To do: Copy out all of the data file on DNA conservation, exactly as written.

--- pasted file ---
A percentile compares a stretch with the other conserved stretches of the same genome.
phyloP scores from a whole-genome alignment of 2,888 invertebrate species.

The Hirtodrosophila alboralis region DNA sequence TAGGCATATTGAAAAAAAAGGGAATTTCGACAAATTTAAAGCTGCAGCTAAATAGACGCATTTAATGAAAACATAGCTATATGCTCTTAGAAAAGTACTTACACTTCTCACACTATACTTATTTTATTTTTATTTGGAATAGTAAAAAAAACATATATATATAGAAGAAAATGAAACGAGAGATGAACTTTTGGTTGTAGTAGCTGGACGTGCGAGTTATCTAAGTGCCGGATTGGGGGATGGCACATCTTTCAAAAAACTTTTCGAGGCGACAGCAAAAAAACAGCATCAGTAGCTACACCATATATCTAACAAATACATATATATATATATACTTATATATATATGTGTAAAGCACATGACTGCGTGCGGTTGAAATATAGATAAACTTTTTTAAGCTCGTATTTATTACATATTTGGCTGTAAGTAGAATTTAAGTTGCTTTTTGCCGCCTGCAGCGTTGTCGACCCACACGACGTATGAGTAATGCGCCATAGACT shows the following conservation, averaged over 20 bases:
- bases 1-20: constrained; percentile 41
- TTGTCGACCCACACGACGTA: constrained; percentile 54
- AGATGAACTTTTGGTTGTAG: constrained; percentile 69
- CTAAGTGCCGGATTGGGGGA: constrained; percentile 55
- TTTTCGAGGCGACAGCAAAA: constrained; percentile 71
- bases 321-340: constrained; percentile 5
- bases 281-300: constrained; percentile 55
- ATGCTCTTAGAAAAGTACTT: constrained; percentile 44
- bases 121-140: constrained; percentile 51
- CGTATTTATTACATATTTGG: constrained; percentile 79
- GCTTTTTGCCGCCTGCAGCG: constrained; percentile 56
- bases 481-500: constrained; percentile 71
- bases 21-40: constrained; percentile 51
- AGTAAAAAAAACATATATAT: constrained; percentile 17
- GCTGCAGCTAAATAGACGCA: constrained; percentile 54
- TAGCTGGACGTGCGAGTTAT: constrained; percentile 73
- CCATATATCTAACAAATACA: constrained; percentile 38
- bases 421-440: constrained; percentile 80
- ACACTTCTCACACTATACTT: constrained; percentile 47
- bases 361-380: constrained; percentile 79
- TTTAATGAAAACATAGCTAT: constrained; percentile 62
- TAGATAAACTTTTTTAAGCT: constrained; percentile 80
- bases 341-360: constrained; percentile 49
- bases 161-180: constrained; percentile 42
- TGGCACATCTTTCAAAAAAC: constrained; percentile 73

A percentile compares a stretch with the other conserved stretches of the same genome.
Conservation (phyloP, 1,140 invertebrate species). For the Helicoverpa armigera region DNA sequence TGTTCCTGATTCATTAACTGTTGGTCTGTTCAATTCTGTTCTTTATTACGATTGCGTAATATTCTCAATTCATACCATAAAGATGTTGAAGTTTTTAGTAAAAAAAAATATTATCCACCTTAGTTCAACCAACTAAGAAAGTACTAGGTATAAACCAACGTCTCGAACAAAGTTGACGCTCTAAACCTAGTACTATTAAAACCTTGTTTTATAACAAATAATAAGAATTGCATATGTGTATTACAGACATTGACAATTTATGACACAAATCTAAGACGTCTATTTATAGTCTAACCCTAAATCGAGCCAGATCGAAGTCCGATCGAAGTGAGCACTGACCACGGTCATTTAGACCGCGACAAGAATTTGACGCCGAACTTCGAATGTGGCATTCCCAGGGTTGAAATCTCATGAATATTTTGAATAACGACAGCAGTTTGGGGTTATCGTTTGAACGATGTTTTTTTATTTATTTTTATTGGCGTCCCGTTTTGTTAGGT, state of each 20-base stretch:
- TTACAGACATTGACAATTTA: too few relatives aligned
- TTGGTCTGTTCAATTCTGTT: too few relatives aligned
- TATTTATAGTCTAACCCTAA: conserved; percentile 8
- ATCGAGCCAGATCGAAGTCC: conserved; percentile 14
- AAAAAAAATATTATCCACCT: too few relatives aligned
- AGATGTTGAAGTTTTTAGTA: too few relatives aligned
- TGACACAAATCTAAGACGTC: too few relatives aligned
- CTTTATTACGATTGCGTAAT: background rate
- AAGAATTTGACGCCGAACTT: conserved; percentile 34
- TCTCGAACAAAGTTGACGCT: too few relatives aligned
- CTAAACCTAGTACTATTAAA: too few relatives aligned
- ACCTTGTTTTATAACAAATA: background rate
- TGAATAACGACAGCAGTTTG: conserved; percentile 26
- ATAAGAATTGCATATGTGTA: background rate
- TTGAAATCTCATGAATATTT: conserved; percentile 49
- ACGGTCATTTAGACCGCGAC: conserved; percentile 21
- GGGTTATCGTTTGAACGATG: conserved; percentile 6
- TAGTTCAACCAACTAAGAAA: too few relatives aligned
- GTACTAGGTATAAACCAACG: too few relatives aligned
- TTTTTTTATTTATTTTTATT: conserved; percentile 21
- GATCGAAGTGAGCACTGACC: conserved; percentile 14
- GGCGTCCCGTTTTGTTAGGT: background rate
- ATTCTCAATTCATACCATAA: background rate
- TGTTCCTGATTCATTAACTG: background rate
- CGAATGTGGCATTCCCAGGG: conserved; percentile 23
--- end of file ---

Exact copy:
A percentile compares a stretch with the other conserved stretches of the same genome.
phyloP scores from a whole-genome alignment of 2,888 invertebrate species.

The Hirtodrosophila alboralis region DNA sequence TAGGCATATTGAAAAAAAAGGGAATTTCGACAAATTTAAAGCTGCAGCTAAATAGACGCATTTAATGAAAACATAGCTATATGCTCTTAGAAAAGTACTTACACTTCTCACACTATACTTATTTTATTTTTATTTGGAATAGTAAAAAAAACATATATATATAGAAGAAAATGAAACGAGAGATGAACTTTTGGTTGTAGTAGCTGGACGTGCGAGTTATCTAAGTGCCGGATTGGGGGATGGCACATCTTTCAAAAAACTTTTCGAGGCGACAGCAAAAAAACAGCATCAGTAGCTACACCATATATCTAACAAATACATATATATATATATACTTATATATATATGTGTAAAGCACATGACTGCGTGCGGTTGAAATATAGATAAACTTTTTTAAGCTCGTATTTATTACATATTTGGCTGTAAGTAGAATTTAAGTTGCTTTTTGCCGCCTGCAGCGTTGTCGACCCACACGACGTATGAGTAATGCGCCATAGACT shows the following conservation, averaged over 20 bases:
- bases 1-20: constrained; percentile 41
- TTGTCGACCCACACGACGTA: constrained; percentile 54
- AGATGAACTTTTGGTTGTAG: constrained; percentile 69
- CTAAGTGCCGGATTGGGGGA: constrained; percentile 55
- TTTTCGAGGCGACAGCAAAA: constrained; percentile 71
- bases 321-340: constrained; percentile 5
- bases 281-300: constrained; percentile 55
- ATGCTCTTAGAAAAGTACTT: constrained; percentile 44
- bases 121-140: constrained; percentile 51
- CGTATTTATTACATATTTGG: constrained; percentile 79
- GCTTTTTGCCGCCTGCAGCG: constrained; percentile 56
- bases 481-500: constrained; percentile 71
- bases 21-40: constrained; percentile 51
- AGTAAAAAAAACATATATAT: constrained; percentile 17
- GCTGCAGCTAAATAGACGCA: constrained; percentile 54
- TAGCTGGACGTGCGAGTTAT: constrained; percentile 73
- CCATATATCTAACAAATACA: constrained; percentile 38
- bases 421-440: constrained; percentile 80
- ACACTTCTCACACTATACTT: constrained; percentile 47
- bases 361-380: constrained; percentile 79
- TTTAATGAAAACATAGCTAT: constrained; percentile 62
- TAGATAAACTTTTTTAAGCT: constrained; percentile 80
- bases 341-360: constrained; percentile 49
- bases 161-180: constrained; percentile 42
- TGGCACATCTTTCAAAAAAC: constrained; percentile 73

A percentile compares a stretch with the other conserved stretches of the same genome.
Conservation (phyloP, 1,140 invertebrate species). For the Helicoverpa armigera region DNA sequence TGTTCCTGATTCATTAACTGTTGGTCTGTTCAATTCTGTTCTTTATTACGATTGCGTAATATTCTCAATTCATACCATAAAGATGTTGAAGTTTTTAGTAAAAAAAAATATTATCCACCTTAGTTCAACCAACTAAGAAAGTACTAGGTATAAACCAACGTCTCGAACAAAGTTGACGCTCTAAACCTAGTACTATTAAAACCTTGTTTTATAACAAATAATAAGAATTGCATATGTGTATTACAGACATTGACAATTTATGACACAAATCTAAGACGTCTATTTATAGTCTAACCCTAAATCGAGCCAGATCGAAGTCCGATCGAAGTGAGCACTGACCACGGTCATTTAGACCGCGACAAGAATTTGACGCCGAACTTCGAATGTGGCATTCCCAGGGTTGAAATCTCATGAATATTTTGAATAACGACAGCAGTTTGGGGTTATCGTTTGAACGATGTTTTTTTATTTATTTTTATTGGCGTCCCGTTTTGTTAGGT, state of each 20-base stretch:
- TTACAGACATTGACAATTTA: too few relatives aligned
- TTGGTCTGTTCAATTCTGTT: too few relatives aligned
- TATTTATAGTCTAACCCTAA: conserved; percentile 8
- ATCGAGCCAGATCGAAGTCC: conserved; percentile 14
- AAAAAAAATATTATCCACCT: too few relatives aligned
- AGATGTTGAAGTTTTTAGTA: too few relatives aligned
- TGACACAAATCTAAGACGTC: too few relatives aligned
- CTTTATTACGATTGCGTAAT: background rate
- AAGAATTTGACGCCGAACTT: conserved; percentile 34
- TCTCGAACAAAGTTGACGCT: too few relatives aligned
- CTAAACCTAGTACTATTAAA: too few relatives aligned
- ACCTTGTTTTATAACAAATA: background rate
- TGAATAACGACAGCAGTTTG: conserved; percentile 26
- ATAAGAATTGCATATGTGTA: background rate
- TTGAAATCTCATGAATATTT: conserved; percentile 49
- ACGGTCATTTAGACCGCGAC: conserved; percentile 21
- GGGTTATCGTTTGAACGATG: conserved; percentile 6
- TAGTTCAACCAACTAAGAAA: too few relatives aligned
- GTACTAGGTATAAACCAACG: too few relatives aligned
- TTTTTTTATTTATTTTTATT: conserved; percentile 21
- GATCGAAGTGAGCACTGACC: conserved; percentile 14
- GGCGTCCCGTTTTGTTAGGT: background rate
- ATTCTCAATTCATACCATAA: background rate
- TGTTCCTGATTCATTAACTG: background rate
- CGAATGTGGCATTCCCAGGG: conserved; percentile 23